Most Bridges Will Meet Guidelines

Article excerpt

ATLANTA -- State Department of Transportation work crews scrambling to complete repairs on nearly 170 bridges across Georgia will have all but about 40 finished by tomorrow, when new weight restrictions take effect, DOT officials said yesterday.

The new requirements are based on federal guidelines for calculating bridge weight capacity. Truckers must now watch for signs on substandard bridges limiting the allowable weight until those bridges can be shored up.

The affected bridges were built 30 to 50 years ago, well before the Arab oil embargo of the 1970s resulted in lower speed limits, said Bill DuVall, the DOT's bridge inspection engineer. That, in turn, prompted trucking companies to start hauling bigger loads, including the tandem trailers that have become so prevalent today.

"They [the bridges] were originally designed for 15-ton vehicles," DuVall said. "But because we slowed the traffic down, we had to increase capacity of trucks. We never went back, so now trucks are at 80,000 pounds [or 40 tons]."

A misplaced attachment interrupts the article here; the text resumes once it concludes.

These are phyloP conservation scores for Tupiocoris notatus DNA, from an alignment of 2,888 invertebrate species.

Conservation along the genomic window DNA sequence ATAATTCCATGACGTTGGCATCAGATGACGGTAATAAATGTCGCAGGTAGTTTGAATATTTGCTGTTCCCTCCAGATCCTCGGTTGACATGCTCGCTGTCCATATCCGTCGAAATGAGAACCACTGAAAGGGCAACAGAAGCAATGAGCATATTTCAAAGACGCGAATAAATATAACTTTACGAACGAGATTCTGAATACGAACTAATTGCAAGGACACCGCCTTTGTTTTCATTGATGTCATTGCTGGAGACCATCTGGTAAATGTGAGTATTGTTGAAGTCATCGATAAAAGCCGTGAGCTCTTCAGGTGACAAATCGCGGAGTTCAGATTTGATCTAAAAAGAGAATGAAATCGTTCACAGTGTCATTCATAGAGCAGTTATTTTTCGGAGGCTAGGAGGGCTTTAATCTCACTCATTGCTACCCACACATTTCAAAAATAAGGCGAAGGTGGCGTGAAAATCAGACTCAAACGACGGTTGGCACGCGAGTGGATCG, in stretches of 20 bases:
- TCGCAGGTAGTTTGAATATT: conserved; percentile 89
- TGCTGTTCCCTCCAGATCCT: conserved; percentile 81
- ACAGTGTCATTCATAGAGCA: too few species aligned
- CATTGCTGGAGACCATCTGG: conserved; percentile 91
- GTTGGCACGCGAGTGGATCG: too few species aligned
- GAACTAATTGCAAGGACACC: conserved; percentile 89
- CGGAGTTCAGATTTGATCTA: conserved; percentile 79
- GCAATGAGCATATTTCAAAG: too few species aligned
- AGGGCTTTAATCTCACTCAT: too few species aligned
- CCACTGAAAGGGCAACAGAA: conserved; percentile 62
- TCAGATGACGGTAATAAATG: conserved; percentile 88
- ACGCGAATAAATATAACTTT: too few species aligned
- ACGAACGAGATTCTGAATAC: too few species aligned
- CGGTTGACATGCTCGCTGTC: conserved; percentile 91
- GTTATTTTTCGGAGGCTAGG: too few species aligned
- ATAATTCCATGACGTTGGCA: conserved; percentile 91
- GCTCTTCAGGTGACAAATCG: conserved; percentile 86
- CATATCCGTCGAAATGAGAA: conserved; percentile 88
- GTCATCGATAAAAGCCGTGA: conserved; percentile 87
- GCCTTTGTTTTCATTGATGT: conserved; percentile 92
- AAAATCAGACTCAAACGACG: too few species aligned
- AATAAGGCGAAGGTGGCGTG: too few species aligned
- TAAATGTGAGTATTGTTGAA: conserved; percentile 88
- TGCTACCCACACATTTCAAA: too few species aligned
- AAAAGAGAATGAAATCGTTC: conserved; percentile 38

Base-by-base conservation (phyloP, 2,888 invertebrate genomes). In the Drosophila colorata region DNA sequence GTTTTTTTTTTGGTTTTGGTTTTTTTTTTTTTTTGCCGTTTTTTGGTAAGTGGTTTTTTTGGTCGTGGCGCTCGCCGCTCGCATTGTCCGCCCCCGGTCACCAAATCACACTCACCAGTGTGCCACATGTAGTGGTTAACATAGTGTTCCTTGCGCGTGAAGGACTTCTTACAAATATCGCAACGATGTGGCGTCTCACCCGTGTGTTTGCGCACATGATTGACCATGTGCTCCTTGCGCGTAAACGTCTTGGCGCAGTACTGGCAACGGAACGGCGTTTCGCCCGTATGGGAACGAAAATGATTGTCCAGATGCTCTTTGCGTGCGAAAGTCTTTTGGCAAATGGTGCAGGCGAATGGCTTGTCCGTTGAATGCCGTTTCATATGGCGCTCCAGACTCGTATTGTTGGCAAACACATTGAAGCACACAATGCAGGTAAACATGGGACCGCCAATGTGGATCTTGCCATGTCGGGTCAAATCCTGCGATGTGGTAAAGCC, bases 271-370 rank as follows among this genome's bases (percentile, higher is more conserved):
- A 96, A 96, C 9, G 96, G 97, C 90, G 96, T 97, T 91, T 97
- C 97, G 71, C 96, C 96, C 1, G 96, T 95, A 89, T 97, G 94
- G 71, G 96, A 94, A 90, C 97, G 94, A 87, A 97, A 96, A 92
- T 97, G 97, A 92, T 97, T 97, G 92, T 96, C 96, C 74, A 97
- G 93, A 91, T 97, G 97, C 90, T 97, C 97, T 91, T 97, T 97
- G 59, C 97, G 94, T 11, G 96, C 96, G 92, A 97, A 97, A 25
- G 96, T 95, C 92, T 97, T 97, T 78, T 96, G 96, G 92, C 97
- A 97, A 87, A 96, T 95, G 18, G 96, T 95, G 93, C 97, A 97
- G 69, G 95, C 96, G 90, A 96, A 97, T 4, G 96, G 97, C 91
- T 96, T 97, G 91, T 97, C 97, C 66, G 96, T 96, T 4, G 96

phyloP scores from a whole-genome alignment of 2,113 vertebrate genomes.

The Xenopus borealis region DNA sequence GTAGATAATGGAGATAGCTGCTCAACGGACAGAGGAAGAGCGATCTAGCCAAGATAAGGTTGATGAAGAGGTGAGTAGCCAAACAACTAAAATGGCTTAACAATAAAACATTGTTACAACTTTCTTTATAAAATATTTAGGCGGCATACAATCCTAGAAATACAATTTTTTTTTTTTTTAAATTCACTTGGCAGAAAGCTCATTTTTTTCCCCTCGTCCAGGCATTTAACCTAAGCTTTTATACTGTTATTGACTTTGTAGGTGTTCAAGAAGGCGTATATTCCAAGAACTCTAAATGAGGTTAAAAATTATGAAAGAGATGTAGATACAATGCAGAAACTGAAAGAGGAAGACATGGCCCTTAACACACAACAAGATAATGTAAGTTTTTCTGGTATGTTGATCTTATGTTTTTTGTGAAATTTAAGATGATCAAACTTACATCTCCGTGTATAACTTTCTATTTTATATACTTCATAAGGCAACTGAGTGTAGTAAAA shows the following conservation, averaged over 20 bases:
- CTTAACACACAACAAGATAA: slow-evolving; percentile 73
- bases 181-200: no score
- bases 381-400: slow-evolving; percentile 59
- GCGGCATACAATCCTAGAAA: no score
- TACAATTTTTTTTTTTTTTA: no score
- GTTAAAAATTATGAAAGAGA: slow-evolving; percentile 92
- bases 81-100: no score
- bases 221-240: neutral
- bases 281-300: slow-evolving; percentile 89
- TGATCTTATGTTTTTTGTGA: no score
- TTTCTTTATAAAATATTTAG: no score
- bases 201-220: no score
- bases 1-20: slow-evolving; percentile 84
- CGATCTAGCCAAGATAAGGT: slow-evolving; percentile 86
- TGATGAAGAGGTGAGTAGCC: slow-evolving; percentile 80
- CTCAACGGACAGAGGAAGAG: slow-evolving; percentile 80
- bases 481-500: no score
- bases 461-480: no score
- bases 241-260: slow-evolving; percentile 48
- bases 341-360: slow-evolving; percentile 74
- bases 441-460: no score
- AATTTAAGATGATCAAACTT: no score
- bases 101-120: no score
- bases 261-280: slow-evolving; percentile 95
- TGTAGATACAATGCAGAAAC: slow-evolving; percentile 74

The bridges were built using H-shaped, 10-inch steel piles, which don't meet federal safety standards. The DOT decided to do the upgrades after the Federal Highway Administration recommended that all states evaluate the safety of their bridges and make repairs necessary to bring them into compliance.

DuVall said the work involves adding lateral supports to some bridges and strengthening the existing piles of others by adding steel cover plates.

DOT spokeswoman Jilayne Jordan said more than 100 of the affected bridges had been upgraded as of June 24, the last time the list was checked, with the agency using a national map of truck routes to prioritize the projects. …

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